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Court Declines Medicare Payment Board Challenge

By Melissa Attias, CQ Roll Call

March 30, 2015 -- The Supreme Court has declined to weigh in on a Republican-backed challenge to a controversial Medicare cost-cutting board authorized by the health care law, leaving congressional repeal efforts as opponents' best chance for action.

Justices denied the Goldwater Institute's petition for review of an appeals court dismissal of a challenge to the constitutionality of the Independent Payment Advisory Board, or IPAB. A group of 24 House Republicans and former Sen. Tom Coburn, R-Okla., filed a friend of the court brief in December asking the court to take up the case.

Rep. Phil Roe, one of the lawmakers on the brief, said in a statement that he was disappointed with the decision and pledged to press on with legislative repeal efforts. The Tennessee Republican and Linda T. Sánchez, D-Calif., introduced repeal legislation (HR 1190) earlier this month that currently has 210 cosponsors, including 17 other Democrats.

Established in the Affordable Care Act (ACA), IPAB is charged with making annual cost-cutting recommendations if Medicare spending exceeds a target growth rate, which would be implemented automatically unless Congress passes legislation with the same level of cuts. The conditions that trigger the panel's recommendations haven't been met and Obama hasn't appointed any members.

As a result, the U.S. Court of Appeals for the 9th Circuit ruled that the legal challenge's "allegations of future injury are too speculative to satisfy the constitutional requirement of ripeness" and the Supreme Court's decision not to review the case leaves that decision intact.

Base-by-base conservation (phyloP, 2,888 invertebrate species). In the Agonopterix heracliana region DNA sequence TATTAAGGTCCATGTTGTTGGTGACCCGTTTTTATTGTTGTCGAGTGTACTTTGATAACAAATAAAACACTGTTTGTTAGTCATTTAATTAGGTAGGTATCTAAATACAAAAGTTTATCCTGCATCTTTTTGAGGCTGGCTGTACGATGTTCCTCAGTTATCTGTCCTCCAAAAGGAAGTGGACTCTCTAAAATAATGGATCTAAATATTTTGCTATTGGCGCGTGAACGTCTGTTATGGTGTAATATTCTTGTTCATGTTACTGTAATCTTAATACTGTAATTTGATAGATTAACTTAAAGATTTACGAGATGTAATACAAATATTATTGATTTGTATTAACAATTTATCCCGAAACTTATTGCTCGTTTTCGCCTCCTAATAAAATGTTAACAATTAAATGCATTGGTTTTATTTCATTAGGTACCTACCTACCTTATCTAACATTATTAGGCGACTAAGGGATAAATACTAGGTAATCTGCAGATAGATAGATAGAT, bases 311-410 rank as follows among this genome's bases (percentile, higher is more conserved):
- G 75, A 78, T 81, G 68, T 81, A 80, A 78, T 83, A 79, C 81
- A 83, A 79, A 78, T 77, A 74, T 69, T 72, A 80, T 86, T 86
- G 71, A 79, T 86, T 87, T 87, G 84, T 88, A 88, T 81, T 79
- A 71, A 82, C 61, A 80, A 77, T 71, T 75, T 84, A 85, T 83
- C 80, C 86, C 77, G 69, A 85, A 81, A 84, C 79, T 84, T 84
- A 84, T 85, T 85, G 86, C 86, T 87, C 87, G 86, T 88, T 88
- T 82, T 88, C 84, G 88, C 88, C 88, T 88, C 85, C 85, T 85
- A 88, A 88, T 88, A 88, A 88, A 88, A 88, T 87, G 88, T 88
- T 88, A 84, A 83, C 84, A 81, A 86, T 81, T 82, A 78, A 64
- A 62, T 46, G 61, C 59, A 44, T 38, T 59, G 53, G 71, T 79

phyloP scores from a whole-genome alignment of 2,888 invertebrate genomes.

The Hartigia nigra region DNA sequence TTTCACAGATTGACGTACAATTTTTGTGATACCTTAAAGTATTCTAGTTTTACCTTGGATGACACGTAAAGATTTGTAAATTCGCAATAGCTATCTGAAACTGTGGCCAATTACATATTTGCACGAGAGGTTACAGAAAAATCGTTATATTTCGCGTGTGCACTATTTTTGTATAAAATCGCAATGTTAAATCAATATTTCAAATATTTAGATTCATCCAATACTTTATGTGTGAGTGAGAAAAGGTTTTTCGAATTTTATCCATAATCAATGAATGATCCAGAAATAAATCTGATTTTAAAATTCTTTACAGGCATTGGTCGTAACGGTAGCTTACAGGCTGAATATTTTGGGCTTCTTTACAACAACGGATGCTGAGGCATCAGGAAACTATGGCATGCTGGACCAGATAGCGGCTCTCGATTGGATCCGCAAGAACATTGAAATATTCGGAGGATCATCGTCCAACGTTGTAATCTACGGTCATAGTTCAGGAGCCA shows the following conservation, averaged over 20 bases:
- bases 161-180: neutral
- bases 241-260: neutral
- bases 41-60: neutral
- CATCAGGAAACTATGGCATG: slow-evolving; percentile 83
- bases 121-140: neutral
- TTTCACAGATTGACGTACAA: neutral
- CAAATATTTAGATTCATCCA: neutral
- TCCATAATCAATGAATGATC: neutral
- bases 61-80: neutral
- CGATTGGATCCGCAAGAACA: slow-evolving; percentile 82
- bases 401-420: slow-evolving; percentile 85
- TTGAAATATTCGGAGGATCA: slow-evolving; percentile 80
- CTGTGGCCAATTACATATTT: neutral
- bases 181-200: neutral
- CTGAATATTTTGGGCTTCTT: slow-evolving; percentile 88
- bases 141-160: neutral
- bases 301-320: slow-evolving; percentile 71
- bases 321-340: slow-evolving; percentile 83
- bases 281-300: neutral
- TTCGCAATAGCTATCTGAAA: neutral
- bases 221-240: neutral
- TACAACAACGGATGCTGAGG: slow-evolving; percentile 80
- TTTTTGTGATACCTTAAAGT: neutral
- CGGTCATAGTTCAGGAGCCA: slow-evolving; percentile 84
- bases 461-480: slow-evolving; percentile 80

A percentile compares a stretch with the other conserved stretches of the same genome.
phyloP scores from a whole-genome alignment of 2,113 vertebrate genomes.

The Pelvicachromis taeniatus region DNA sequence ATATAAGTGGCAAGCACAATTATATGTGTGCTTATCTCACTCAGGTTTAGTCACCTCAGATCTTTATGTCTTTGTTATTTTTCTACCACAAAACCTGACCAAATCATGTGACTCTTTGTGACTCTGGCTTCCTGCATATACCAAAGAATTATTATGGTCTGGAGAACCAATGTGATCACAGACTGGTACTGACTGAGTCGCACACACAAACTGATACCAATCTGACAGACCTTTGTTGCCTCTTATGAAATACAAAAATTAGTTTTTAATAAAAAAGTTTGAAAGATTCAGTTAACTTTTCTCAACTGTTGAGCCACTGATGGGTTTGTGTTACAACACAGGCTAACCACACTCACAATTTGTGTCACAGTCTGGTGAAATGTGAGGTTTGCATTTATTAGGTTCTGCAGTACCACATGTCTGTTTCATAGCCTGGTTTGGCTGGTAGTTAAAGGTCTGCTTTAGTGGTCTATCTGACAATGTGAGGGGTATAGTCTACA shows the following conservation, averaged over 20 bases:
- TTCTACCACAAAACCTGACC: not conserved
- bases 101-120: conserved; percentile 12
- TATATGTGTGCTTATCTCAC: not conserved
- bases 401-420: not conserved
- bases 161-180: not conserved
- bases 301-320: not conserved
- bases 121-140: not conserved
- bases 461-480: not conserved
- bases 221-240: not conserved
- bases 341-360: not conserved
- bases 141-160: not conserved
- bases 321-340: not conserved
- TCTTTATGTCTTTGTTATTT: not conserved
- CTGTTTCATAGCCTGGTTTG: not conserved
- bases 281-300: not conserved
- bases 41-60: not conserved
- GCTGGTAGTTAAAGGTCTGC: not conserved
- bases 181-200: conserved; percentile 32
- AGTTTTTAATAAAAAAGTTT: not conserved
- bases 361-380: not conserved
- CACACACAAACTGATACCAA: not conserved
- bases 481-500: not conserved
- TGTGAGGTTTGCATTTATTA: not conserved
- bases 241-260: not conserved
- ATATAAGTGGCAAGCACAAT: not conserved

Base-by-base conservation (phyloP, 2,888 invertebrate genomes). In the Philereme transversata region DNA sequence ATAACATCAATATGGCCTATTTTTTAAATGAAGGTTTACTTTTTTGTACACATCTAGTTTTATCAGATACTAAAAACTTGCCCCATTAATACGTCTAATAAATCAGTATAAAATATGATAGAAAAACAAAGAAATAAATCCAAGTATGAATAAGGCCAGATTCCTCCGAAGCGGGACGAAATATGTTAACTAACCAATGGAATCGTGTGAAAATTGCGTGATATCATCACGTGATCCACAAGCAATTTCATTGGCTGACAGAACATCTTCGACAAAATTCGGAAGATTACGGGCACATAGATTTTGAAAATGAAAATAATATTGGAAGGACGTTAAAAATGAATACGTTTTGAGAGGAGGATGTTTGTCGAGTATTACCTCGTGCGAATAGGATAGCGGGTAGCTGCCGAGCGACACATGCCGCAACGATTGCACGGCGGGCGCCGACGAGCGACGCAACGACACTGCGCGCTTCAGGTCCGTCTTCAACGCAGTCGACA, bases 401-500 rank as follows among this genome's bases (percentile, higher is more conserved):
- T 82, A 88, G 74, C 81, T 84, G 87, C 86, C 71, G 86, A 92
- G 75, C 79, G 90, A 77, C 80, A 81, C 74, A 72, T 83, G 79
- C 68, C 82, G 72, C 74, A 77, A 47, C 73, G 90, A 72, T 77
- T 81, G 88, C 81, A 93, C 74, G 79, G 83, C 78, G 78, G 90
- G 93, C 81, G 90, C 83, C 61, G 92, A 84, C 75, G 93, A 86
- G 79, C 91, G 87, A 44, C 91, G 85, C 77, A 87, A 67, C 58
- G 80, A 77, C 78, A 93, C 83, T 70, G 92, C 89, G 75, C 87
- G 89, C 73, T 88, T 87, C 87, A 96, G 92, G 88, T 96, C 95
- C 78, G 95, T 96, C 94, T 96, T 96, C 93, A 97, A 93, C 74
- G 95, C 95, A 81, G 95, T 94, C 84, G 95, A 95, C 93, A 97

"This case is not dead; we're simply in a holding pattern," Christina Sandefur, a senior attorney at the Goldwater Institute, said in a release. "We will bring this challenge again once the Independent Payment Advisory Board takes action."

In a brief submitted March 10, the plaintiffs argued the challenge is valid, even though the board hasn't acted. "The unconstitutional provisions governing IPAB are already operating now, and because the ACA frees the Board of any meaningful checks and balances, waiting to consider this constitutional challenge could cause irreparable injury," the brief states.

The plaintiffs also maintain that the statute of the health law "completely insulates IPAB from repeal and forever prohibits Congress from replacing IPAB proposals" outside of a narrow window in 2017 when the board can be repealed by super majority vote. Immediate action is necessary because doctors will otherwise be left without recourse, they argue.

But in a February brief, the Justice Department says in a footnote that Congress can override the board's proposals by repealing or suspending the rules for congressional consideration, followed by a vote on superseding legislation. It also maintains that "nothing prevents Congress from abolishing the board altogether" by repealing the statute as multiple bills have proposed.

Roe spokeswoman Tiffany Haverly acknowledged the controversy over repeal but pledged to push ahead. "We had serious concerns about the constitutionality of a provision in the law that tries to prohibit its own repeal, but regardless of whether that provision is deemed constitutional or not, we do not believe future Congresses can be bound by previous Congress' action and will be pushing for full repeal," she said in an email.

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